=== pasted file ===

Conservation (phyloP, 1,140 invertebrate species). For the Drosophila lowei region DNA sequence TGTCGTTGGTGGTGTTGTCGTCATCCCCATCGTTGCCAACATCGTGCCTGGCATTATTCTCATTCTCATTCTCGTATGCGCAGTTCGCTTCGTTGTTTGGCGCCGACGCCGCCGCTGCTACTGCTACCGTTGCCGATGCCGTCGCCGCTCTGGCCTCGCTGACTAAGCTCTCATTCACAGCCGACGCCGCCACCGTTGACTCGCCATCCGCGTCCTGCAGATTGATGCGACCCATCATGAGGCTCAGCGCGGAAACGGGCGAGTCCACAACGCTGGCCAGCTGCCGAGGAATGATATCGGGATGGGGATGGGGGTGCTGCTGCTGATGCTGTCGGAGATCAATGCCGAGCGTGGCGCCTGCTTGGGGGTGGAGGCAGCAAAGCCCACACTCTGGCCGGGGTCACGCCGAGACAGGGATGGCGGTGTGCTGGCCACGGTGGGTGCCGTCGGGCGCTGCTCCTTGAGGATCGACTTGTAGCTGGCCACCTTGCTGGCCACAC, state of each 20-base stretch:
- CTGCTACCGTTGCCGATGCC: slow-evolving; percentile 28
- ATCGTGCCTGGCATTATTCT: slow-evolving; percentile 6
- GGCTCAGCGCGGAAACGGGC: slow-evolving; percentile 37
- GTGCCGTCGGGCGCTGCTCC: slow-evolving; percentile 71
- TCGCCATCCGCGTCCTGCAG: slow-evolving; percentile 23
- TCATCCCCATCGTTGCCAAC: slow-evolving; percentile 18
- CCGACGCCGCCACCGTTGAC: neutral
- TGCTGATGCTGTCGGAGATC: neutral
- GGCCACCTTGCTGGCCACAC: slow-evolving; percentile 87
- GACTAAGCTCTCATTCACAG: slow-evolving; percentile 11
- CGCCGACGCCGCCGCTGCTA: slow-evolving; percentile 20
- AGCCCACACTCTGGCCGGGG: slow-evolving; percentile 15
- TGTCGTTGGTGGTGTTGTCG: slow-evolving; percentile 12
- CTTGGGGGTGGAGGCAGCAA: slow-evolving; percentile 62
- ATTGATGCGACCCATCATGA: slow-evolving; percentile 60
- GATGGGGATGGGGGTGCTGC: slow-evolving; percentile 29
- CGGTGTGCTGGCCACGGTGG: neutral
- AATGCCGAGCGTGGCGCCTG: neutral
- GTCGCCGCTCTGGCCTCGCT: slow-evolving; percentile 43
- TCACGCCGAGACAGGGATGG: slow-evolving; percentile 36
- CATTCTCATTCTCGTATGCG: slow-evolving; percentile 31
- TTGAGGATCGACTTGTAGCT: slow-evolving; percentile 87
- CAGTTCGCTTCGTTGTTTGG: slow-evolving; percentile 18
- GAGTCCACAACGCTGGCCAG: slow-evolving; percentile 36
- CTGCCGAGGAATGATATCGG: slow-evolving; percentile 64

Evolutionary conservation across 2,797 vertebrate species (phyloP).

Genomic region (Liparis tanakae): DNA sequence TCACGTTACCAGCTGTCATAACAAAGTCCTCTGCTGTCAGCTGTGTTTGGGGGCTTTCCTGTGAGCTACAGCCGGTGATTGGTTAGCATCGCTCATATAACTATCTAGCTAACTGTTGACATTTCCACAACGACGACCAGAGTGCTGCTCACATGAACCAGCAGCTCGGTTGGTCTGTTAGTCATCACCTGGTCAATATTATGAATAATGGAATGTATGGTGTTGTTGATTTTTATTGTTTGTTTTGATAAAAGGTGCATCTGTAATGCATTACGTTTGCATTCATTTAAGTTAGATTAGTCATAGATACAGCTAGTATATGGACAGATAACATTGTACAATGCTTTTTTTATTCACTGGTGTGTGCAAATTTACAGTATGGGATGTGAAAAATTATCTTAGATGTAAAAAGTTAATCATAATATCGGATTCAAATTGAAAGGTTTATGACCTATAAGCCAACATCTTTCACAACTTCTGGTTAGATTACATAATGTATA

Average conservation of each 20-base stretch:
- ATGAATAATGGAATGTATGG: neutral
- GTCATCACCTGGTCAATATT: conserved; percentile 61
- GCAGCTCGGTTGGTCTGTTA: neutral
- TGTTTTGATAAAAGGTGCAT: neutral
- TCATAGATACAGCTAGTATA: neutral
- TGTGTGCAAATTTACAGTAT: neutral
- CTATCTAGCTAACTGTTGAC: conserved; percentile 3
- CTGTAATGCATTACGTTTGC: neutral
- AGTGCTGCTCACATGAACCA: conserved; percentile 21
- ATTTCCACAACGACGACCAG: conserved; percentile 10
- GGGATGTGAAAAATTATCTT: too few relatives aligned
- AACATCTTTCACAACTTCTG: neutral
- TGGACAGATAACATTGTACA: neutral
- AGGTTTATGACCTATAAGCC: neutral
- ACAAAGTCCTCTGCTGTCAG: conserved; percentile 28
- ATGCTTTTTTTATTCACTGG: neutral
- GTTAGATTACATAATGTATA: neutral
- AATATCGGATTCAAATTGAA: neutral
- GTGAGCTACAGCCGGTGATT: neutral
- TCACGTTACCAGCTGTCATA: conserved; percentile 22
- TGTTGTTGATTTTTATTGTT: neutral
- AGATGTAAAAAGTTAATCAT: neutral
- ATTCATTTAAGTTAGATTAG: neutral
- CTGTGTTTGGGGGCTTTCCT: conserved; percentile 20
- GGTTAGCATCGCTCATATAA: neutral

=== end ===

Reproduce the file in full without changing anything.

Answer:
Conservation (phyloP, 1,140 invertebrate species). For the Drosophila lowei region DNA sequence TGTCGTTGGTGGTGTTGTCGTCATCCCCATCGTTGCCAACATCGTGCCTGGCATTATTCTCATTCTCATTCTCGTATGCGCAGTTCGCTTCGTTGTTTGGCGCCGACGCCGCCGCTGCTACTGCTACCGTTGCCGATGCCGTCGCCGCTCTGGCCTCGCTGACTAAGCTCTCATTCACAGCCGACGCCGCCACCGTTGACTCGCCATCCGCGTCCTGCAGATTGATGCGACCCATCATGAGGCTCAGCGCGGAAACGGGCGAGTCCACAACGCTGGCCAGCTGCCGAGGAATGATATCGGGATGGGGATGGGGGTGCTGCTGCTGATGCTGTCGGAGATCAATGCCGAGCGTGGCGCCTGCTTGGGGGTGGAGGCAGCAAAGCCCACACTCTGGCCGGGGTCACGCCGAGACAGGGATGGCGGTGTGCTGGCCACGGTGGGTGCCGTCGGGCGCTGCTCCTTGAGGATCGACTTGTAGCTGGCCACCTTGCTGGCCACAC, state of each 20-base stretch:
- CTGCTACCGTTGCCGATGCC: slow-evolving; percentile 28
- ATCGTGCCTGGCATTATTCT: slow-evolving; percentile 6
- GGCTCAGCGCGGAAACGGGC: slow-evolving; percentile 37
- GTGCCGTCGGGCGCTGCTCC: slow-evolving; percentile 71
- TCGCCATCCGCGTCCTGCAG: slow-evolving; percentile 23
- TCATCCCCATCGTTGCCAAC: slow-evolving; percentile 18
- CCGACGCCGCCACCGTTGAC: neutral
- TGCTGATGCTGTCGGAGATC: neutral
- GGCCACCTTGCTGGCCACAC: slow-evolving; percentile 87
- GACTAAGCTCTCATTCACAG: slow-evolving; percentile 11
- CGCCGACGCCGCCGCTGCTA: slow-evolving; percentile 20
- AGCCCACACTCTGGCCGGGG: slow-evolving; percentile 15
- TGTCGTTGGTGGTGTTGTCG: slow-evolving; percentile 12
- CTTGGGGGTGGAGGCAGCAA: slow-evolving; percentile 62
- ATTGATGCGACCCATCATGA: slow-evolving; percentile 60
- GATGGGGATGGGGGTGCTGC: slow-evolving; percentile 29
- CGGTGTGCTGGCCACGGTGG: neutral
- AATGCCGAGCGTGGCGCCTG: neutral
- GTCGCCGCTCTGGCCTCGCT: slow-evolving; percentile 43
- TCACGCCGAGACAGGGATGG: slow-evolving; percentile 36
- CATTCTCATTCTCGTATGCG: slow-evolving; percentile 31
- TTGAGGATCGACTTGTAGCT: slow-evolving; percentile 87
- CAGTTCGCTTCGTTGTTTGG: slow-evolving; percentile 18
- GAGTCCACAACGCTGGCCAG: slow-evolving; percentile 36
- CTGCCGAGGAATGATATCGG: slow-evolving; percentile 64

Evolutionary conservation across 2,797 vertebrate species (phyloP).

Genomic region (Liparis tanakae): DNA sequence TCACGTTACCAGCTGTCATAACAAAGTCCTCTGCTGTCAGCTGTGTTTGGGGGCTTTCCTGTGAGCTACAGCCGGTGATTGGTTAGCATCGCTCATATAACTATCTAGCTAACTGTTGACATTTCCACAACGACGACCAGAGTGCTGCTCACATGAACCAGCAGCTCGGTTGGTCTGTTAGTCATCACCTGGTCAATATTATGAATAATGGAATGTATGGTGTTGTTGATTTTTATTGTTTGTTTTGATAAAAGGTGCATCTGTAATGCATTACGTTTGCATTCATTTAAGTTAGATTAGTCATAGATACAGCTAGTATATGGACAGATAACATTGTACAATGCTTTTTTTATTCACTGGTGTGTGCAAATTTACAGTATGGGATGTGAAAAATTATCTTAGATGTAAAAAGTTAATCATAATATCGGATTCAAATTGAAAGGTTTATGACCTATAAGCCAACATCTTTCACAACTTCTGGTTAGATTACATAATGTATA

Average conservation of each 20-base stretch:
- ATGAATAATGGAATGTATGG: neutral
- GTCATCACCTGGTCAATATT: conserved; percentile 61
- GCAGCTCGGTTGGTCTGTTA: neutral
- TGTTTTGATAAAAGGTGCAT: neutral
- TCATAGATACAGCTAGTATA: neutral
- TGTGTGCAAATTTACAGTAT: neutral
- CTATCTAGCTAACTGTTGAC: conserved; percentile 3
- CTGTAATGCATTACGTTTGC: neutral
- AGTGCTGCTCACATGAACCA: conserved; percentile 21
- ATTTCCACAACGACGACCAG: conserved; percentile 10
- GGGATGTGAAAAATTATCTT: too few relatives aligned
- AACATCTTTCACAACTTCTG: neutral
- TGGACAGATAACATTGTACA: neutral
- AGGTTTATGACCTATAAGCC: neutral
- ACAAAGTCCTCTGCTGTCAG: conserved; percentile 28
- ATGCTTTTTTTATTCACTGG: neutral
- GTTAGATTACATAATGTATA: neutral
- AATATCGGATTCAAATTGAA: neutral
- GTGAGCTACAGCCGGTGATT: neutral
- TCACGTTACCAGCTGTCATA: conserved; percentile 22
- TGTTGTTGATTTTTATTGTT: neutral
- AGATGTAAAAAGTTAATCAT: neutral
- ATTCATTTAAGTTAGATTAG: neutral
- CTGTGTTTGGGGGCTTTCCT: conserved; percentile 20
- GGTTAGCATCGCTCATATAA: neutral